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The 7 Things You Need to Know to Make Probationary Employment Work

Hiring on a probationary basis is supposed to limit your legal commitments to new employees. The problem is that mishandling the probationary employment process can actually increase the risk of grievances, lawsuits and liability. Here are the 7 things about probationary employment HR directors need to know to implement effective and legally sound probationary employment arrangements.

1. What Probationary Employment Is

Probationary employment involves hiring employees on a trial basis for a predetermined trial period before deciding whether to offer them a permanent position. The probationary period is like an audition that gives employees the chance to prove their worth.

2. Why Probationary Employment Makes Sense

There are 2 big advantages to hiring new employees on a probationary basis rather than offering them permanent employment right away:

  • Better Hiring Decisions:  Bad hires happen even at companies with the best pre-employment screening and interviewing programs. But trying out new employees under “real life” job conditions reveals strengths and weaknesses far more effectively than any job interview ever could.
  • Cheaper & Easier to Terminate: Probationary employees have weaker legal rights than permanent employees. Probationary employees can be terminated at any time during the probationary period if you think they’re “unsuitable”; and unlike permanent employees, probationary employees aren’t entitled to notice or wages in lieu of notice.

3. How Long Probationary Employment Can Last

The key to probationary employment is to ensure that the probation period ends before employees put in the service time necessary to accrue the right to receive termination notice under employment standards laws. How long is that? Answer: Although 3 months is the basic standard, it varies by jurisdiction. Here’s how long probationary employment can last under each of the different ESA laws:



Maximum Probationary Period Allowed by Law

Federal Canada Labour Code, Sec. 230(1) One day less than 3 consecutive months of continuous employment
AB Employment Standards Code, Sec. 55(2) 3 months
BC Employment Standards Act, Sec. 63(1) 3 consecutive months of employment
MB Employment Standards Code, Sec. 62(1)(a) 29 days
NB Employment Standards Act, Sec. 30(1)(a) One day less than 6 months
NL Labour Standards Act, Sec. 55(1)(a) One day less than 3 months
NS Labour Standards Code, Sec. 72(3)(a) One day less than 3 months
NT/NU Labour Standards Act, Sec. 14.03 89 days
ON Employment Standards Act, Sec. 54 One day less than 3 months
PEI Employment Standards Act, Sec. 29 6 months
QC Act Respecting Labour Standards, Sec. 82.1 One day less than 3 months
SK Labour Standards Act, Sec. 43 3 continuous months
YK Employment Standards Act, Sec. 50(1) One day less than 6 consecutive months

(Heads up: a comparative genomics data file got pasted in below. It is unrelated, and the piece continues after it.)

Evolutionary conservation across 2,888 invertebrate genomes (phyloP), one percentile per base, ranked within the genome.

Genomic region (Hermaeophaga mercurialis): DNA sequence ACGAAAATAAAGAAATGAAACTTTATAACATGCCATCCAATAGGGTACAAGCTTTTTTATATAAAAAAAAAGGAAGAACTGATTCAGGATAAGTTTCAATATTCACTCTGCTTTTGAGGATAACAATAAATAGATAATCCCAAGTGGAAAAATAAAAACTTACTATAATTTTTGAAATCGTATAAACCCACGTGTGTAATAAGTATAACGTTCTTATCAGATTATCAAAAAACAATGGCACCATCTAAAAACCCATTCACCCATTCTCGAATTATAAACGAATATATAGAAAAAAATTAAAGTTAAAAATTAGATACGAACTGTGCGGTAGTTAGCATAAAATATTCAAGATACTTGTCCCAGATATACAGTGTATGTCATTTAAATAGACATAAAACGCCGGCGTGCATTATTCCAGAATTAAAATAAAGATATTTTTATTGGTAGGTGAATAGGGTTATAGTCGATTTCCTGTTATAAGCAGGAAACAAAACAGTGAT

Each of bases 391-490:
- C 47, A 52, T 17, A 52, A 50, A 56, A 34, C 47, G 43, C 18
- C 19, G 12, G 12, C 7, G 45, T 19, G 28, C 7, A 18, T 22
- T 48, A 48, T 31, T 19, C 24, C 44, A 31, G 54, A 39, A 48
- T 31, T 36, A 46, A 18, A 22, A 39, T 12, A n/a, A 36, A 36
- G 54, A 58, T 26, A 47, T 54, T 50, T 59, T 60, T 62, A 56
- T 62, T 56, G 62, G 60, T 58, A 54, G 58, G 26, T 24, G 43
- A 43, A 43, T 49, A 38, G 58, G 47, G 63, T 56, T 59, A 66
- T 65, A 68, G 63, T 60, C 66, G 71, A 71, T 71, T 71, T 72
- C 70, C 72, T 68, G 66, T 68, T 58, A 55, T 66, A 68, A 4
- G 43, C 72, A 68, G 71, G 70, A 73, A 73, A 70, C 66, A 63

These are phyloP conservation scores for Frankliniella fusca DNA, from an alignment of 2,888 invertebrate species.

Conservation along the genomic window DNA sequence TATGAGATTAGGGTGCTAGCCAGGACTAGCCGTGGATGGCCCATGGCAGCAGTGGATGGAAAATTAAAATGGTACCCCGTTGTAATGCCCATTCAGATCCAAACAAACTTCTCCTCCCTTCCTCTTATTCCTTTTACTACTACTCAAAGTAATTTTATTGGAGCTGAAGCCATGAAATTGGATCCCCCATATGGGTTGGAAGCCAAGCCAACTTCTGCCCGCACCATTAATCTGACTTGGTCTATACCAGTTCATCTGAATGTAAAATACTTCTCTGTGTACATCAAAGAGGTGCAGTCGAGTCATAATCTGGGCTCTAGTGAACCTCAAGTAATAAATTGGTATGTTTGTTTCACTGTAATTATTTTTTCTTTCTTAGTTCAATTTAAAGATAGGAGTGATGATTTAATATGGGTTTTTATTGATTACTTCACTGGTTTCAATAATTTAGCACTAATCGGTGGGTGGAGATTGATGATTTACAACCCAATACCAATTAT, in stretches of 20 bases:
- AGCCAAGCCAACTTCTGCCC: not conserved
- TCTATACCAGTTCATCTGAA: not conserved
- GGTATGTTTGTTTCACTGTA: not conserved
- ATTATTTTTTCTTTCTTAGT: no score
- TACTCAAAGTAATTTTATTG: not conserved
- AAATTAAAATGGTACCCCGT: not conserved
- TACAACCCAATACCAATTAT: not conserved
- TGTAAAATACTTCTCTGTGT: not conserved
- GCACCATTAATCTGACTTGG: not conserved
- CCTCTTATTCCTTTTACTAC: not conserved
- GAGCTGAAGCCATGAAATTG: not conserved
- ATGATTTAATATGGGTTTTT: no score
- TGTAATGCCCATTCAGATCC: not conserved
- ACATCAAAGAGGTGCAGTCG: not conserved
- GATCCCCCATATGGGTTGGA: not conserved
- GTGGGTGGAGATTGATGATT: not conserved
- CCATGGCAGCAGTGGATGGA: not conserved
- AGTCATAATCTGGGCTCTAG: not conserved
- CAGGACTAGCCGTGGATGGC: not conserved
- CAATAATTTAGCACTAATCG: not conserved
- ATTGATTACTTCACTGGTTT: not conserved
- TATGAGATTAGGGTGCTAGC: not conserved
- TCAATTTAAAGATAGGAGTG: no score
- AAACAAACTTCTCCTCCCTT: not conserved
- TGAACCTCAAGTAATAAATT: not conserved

4. Why You Need a Written Probationary Employment Contract

But while they may be less substantial than those of permanent employees, probationary employees do have some rights. That’s why it’s important to have a written contract spelling out the rights and duties of each party.

5. What to Include in a Probationary Employment Contract

Like the Model Contract in the HR Compliance Insider website, a good probationary employment agreement should:

  • Clearly state that the employment is probationary;
  • Specify the duration of the probationary periods;
  • State that you can terminate the employee at any during the probationary period without providing notice or wages in lieu of notice if you determine that he/she is not “suitable” for permanent employment;
  • Expressly indicate that the employee waives the right to “common law notice,” i.e., termination notice an employee is entitled to receive beyond ESA statutory notice—common law notice is typically longer than ESA notice;
  • Specify the performance criteria by which the employee will be judged.

6. How to Manage Probationary Employees

Of course, you want probationary employees to succeed. A good way to increase the odds of success is to conduct at least one interim review of the employee’s performance before the probationary period ends. You should also provide a final review at the end of the period to determine whether to fire or retain the employee.

7. How to Fire Probationary Employees

To fire permanent employees without notice, you need just cause; to fire probationary employees without notice, you only need to find them “unsuitable.” Although this is a much less stringent standard, it is still a standard. In other words, termination can’t be arbitrary and you must be able to document why the probationary employee was unsuitable. Suggested criteria to use include quality of work, completeness, accuracy, productivity, punctuality, character, judgment, conduct, attitude and professionalism.


Trying to judge how well a person will perform a job based on an interview and a screening is at best an educated guess. Probationary employment reduces the odds of getting burned. And it minimizes the harm of bad hiring decisions. Just recognize that there are delicate legal issues involved and make sure you take appropriate steps to manage them.